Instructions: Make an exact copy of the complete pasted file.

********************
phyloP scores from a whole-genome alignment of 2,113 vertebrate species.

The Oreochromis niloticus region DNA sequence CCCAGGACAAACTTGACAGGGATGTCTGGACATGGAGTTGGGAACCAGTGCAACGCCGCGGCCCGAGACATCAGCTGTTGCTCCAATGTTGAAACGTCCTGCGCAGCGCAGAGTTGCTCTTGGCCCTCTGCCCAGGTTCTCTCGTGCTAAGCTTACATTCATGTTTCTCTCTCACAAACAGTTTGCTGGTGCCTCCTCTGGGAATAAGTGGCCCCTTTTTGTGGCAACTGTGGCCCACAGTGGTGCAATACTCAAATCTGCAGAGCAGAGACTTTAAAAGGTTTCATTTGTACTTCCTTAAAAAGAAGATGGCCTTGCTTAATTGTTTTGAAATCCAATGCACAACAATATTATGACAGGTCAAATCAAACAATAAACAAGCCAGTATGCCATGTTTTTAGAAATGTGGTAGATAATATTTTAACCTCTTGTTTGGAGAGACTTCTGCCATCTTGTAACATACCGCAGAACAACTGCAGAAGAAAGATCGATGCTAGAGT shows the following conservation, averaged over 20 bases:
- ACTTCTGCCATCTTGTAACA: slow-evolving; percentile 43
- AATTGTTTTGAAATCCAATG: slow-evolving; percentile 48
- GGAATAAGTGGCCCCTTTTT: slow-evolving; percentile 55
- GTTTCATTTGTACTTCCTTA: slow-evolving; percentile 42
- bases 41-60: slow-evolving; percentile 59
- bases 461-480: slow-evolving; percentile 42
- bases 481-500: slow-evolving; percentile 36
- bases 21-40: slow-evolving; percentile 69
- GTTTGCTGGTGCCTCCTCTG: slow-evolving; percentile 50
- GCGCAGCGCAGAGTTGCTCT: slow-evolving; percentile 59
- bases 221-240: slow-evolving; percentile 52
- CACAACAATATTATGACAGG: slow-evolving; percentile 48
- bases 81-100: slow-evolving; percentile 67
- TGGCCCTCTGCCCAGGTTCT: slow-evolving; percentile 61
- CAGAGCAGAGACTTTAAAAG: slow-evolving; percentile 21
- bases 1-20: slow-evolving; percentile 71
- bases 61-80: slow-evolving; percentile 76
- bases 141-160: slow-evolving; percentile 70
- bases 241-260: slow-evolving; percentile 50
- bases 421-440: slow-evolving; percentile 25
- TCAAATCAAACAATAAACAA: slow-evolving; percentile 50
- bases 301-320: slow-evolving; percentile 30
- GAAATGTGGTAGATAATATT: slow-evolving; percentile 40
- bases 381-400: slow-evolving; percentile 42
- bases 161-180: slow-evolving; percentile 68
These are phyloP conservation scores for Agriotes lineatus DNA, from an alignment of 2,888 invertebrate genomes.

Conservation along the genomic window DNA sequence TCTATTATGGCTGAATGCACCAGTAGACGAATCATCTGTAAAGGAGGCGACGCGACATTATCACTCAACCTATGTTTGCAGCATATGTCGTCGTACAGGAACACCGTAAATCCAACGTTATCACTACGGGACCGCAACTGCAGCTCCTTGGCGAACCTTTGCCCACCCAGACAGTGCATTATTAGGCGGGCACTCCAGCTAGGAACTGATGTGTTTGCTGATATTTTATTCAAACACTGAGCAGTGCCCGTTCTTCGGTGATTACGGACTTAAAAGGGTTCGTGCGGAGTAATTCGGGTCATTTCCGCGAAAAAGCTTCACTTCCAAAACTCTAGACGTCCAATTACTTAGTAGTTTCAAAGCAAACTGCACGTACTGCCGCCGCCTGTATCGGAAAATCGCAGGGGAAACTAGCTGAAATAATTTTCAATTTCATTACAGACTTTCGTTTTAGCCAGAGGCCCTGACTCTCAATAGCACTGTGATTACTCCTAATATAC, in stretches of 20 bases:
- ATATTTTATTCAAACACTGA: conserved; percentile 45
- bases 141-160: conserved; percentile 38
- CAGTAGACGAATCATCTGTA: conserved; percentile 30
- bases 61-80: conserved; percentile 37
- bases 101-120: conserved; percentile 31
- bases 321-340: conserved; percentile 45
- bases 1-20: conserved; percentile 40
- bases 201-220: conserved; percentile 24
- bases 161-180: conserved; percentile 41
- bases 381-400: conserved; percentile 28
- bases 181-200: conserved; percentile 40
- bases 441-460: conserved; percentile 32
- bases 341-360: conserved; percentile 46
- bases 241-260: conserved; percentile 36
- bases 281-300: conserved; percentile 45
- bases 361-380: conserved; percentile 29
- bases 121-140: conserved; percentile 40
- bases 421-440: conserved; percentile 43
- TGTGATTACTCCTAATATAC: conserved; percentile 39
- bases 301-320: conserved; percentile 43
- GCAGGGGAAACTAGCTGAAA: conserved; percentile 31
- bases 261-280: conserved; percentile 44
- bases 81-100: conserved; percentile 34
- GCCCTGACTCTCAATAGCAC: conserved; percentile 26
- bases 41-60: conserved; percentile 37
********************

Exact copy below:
phyloP scores from a whole-genome alignment of 2,113 vertebrate species.

The Oreochromis niloticus region DNA sequence CCCAGGACAAACTTGACAGGGATGTCTGGACATGGAGTTGGGAACCAGTGCAACGCCGCGGCCCGAGACATCAGCTGTTGCTCCAATGTTGAAACGTCCTGCGCAGCGCAGAGTTGCTCTTGGCCCTCTGCCCAGGTTCTCTCGTGCTAAGCTTACATTCATGTTTCTCTCTCACAAACAGTTTGCTGGTGCCTCCTCTGGGAATAAGTGGCCCCTTTTTGTGGCAACTGTGGCCCACAGTGGTGCAATACTCAAATCTGCAGAGCAGAGACTTTAAAAGGTTTCATTTGTACTTCCTTAAAAAGAAGATGGCCTTGCTTAATTGTTTTGAAATCCAATGCACAACAATATTATGACAGGTCAAATCAAACAATAAACAAGCCAGTATGCCATGTTTTTAGAAATGTGGTAGATAATATTTTAACCTCTTGTTTGGAGAGACTTCTGCCATCTTGTAACATACCGCAGAACAACTGCAGAAGAAAGATCGATGCTAGAGT shows the following conservation, averaged over 20 bases:
- ACTTCTGCCATCTTGTAACA: slow-evolving; percentile 43
- AATTGTTTTGAAATCCAATG: slow-evolving; percentile 48
- GGAATAAGTGGCCCCTTTTT: slow-evolving; percentile 55
- GTTTCATTTGTACTTCCTTA: slow-evolving; percentile 42
- bases 41-60: slow-evolving; percentile 59
- bases 461-480: slow-evolving; percentile 42
- bases 481-500: slow-evolving; percentile 36
- bases 21-40: slow-evolving; percentile 69
- GTTTGCTGGTGCCTCCTCTG: slow-evolving; percentile 50
- GCGCAGCGCAGAGTTGCTCT: slow-evolving; percentile 59
- bases 221-240: slow-evolving; percentile 52
- CACAACAATATTATGACAGG: slow-evolving; percentile 48
- bases 81-100: slow-evolving; percentile 67
- TGGCCCTCTGCCCAGGTTCT: slow-evolving; percentile 61
- CAGAGCAGAGACTTTAAAAG: slow-evolving; percentile 21
- bases 1-20: slow-evolving; percentile 71
- bases 61-80: slow-evolving; percentile 76
- bases 141-160: slow-evolving; percentile 70
- bases 241-260: slow-evolving; percentile 50
- bases 421-440: slow-evolving; percentile 25
- TCAAATCAAACAATAAACAA: slow-evolving; percentile 50
- bases 301-320: slow-evolving; percentile 30
- GAAATGTGGTAGATAATATT: slow-evolving; percentile 40
- bases 381-400: slow-evolving; percentile 42
- bases 161-180: slow-evolving; percentile 68
These are phyloP conservation scores for Agriotes lineatus DNA, from an alignment of 2,888 invertebrate genomes.

Conservation along the genomic window DNA sequence TCTATTATGGCTGAATGCACCAGTAGACGAATCATCTGTAAAGGAGGCGACGCGACATTATCACTCAACCTATGTTTGCAGCATATGTCGTCGTACAGGAACACCGTAAATCCAACGTTATCACTACGGGACCGCAACTGCAGCTCCTTGGCGAACCTTTGCCCACCCAGACAGTGCATTATTAGGCGGGCACTCCAGCTAGGAACTGATGTGTTTGCTGATATTTTATTCAAACACTGAGCAGTGCCCGTTCTTCGGTGATTACGGACTTAAAAGGGTTCGTGCGGAGTAATTCGGGTCATTTCCGCGAAAAAGCTTCACTTCCAAAACTCTAGACGTCCAATTACTTAGTAGTTTCAAAGCAAACTGCACGTACTGCCGCCGCCTGTATCGGAAAATCGCAGGGGAAACTAGCTGAAATAATTTTCAATTTCATTACAGACTTTCGTTTTAGCCAGAGGCCCTGACTCTCAATAGCACTGTGATTACTCCTAATATAC, in stretches of 20 bases:
- ATATTTTATTCAAACACTGA: conserved; percentile 45
- bases 141-160: conserved; percentile 38
- CAGTAGACGAATCATCTGTA: conserved; percentile 30
- bases 61-80: conserved; percentile 37
- bases 101-120: conserved; percentile 31
- bases 321-340: conserved; percentile 45
- bases 1-20: conserved; percentile 40
- bases 201-220: conserved; percentile 24
- bases 161-180: conserved; percentile 41
- bases 381-400: conserved; percentile 28
- bases 181-200: conserved; percentile 40
- bases 441-460: conserved; percentile 32
- bases 341-360: conserved; percentile 46
- bases 241-260: conserved; percentile 36
- bases 281-300: conserved; percentile 45
- bases 361-380: conserved; percentile 29
- bases 121-140: conserved; percentile 40
- bases 421-440: conserved; percentile 43
- TGTGATTACTCCTAATATAC: conserved; percentile 39
- bases 301-320: conserved; percentile 43
- GCAGGGGAAACTAGCTGAAA: conserved; percentile 31
- bases 261-280: conserved; percentile 44
- bases 81-100: conserved; percentile 34
- GCCCTGACTCTCAATAGCAC: conserved; percentile 26
- bases 41-60: conserved; percentile 37